THC for HIV: Is smoking weed the only way?

The medical marijuana debate is still raging and I have little doubt that it will be around for at least a decade to come. In the mean time, there is little doubt that marijuana, and more specifically its most active ingredient THC, are useful for individuals suffering from a number of medical conditions (see medical uses of marijuana). One of those conditions is HIV, where THC is particularly useful for helping patients fight the anorexia that often goes along with the infection and treatment. While a number of states (15 and the District of Columbia at last count) allow for medical marijuana prescriptions, most others require that patients get their THC in a synthetic form known as dronabinol.

Synthetic THC in a capsule

I’m not getting into the discussion of whether putting THC in a synthetic form is the American government’s way of directing money towards the pharmaceutical industry. The bottom line is that smoking marijuana, like smoking cigarettes, causes pulmonary (as in lung) problems including an increased risk of cancer as well as a host of other diseases like emphysema and such. New(ish) devices like vaporizers may help reduce that risk, but until more data comes in, I doubt those are going to cause any movement in terms of legislation. And since smoking marijuana is still illegal in most states, patients are pretty much left with the dronabinol pill.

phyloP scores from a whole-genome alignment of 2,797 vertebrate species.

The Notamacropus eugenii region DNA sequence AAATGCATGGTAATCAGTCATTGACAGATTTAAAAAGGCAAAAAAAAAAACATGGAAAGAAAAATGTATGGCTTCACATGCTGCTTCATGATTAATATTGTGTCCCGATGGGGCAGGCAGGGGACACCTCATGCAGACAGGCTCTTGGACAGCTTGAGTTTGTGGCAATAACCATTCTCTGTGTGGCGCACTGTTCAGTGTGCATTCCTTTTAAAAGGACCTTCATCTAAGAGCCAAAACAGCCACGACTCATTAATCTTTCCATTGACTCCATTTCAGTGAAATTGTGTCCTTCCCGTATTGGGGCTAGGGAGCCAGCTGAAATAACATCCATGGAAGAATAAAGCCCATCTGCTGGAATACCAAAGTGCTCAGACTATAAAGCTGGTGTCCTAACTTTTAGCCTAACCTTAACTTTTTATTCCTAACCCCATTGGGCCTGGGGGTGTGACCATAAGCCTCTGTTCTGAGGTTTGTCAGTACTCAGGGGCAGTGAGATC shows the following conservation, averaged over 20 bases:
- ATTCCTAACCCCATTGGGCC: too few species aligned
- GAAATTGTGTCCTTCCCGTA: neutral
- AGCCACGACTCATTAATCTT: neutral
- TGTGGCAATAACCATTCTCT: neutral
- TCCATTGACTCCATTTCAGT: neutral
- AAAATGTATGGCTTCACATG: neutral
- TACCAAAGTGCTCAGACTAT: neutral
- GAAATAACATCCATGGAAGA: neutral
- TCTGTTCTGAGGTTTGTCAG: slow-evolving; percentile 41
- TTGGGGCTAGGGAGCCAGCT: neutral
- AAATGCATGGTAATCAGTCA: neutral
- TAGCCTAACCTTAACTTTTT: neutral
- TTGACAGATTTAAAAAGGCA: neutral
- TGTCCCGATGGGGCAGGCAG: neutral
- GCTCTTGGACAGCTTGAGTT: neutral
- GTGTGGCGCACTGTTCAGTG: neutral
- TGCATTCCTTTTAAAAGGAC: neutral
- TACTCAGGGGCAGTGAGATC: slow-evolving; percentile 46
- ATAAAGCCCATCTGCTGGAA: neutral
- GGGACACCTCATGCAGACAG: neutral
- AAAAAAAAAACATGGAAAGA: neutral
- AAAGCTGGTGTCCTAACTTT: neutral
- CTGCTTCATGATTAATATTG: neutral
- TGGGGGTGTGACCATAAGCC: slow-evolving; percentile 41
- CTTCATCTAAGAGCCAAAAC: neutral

The only problem is that something like 30% of HIV patients report smoking marijuana any way for relief of disease-associated symptoms and no one ever assessed the effectiveness of dronabinol on these patients until now. In this recent study, researchers assessed the efficacy of a very high dose of dronabinol (10mg – twice the recommended daily dose and half of the allowed daily maximum dose) on HIV/AIDS patients who smoke marijuana recreationally. Not surprisingly these patients showed a reduced response to the drug and even this high dose was only effective for the first half (eight days – during which they consumed 350 more calories a day and slept better) of the experimental period, after which it was no more effective than placebo at improving caloric intake and sleep.

The researchers’ conclusion in this article is that is seems higher doses are necessary for these patients, although I wonder about the rates of lying about regular marijuana use by patients given its legal status in most states. The patients in this study all smoked marijuana but while some smoked sporadically (2 days a week), others were daily or near daily smokers. I would assume that those two groups reacted differently to the dronabinol, but this paper didn’t address any such differences.

So… Do you have to smoke weed to get the medical benefit of THC?

Overall this study, like a few others before it, shows that synthetic THC is effective in treating a number of the effects of HIV/AIDS infection and treatment. Nevertheless, there is little doubt that HIV patients who use marijuana require different dosing than patients who don’t smoke weed, an effect that was probably predictable. Given the high prevalence of marijuana smoking among HIV/AIDS patients, it seems that more research should be carried out in order to fully develop a recommended dose range for such patients.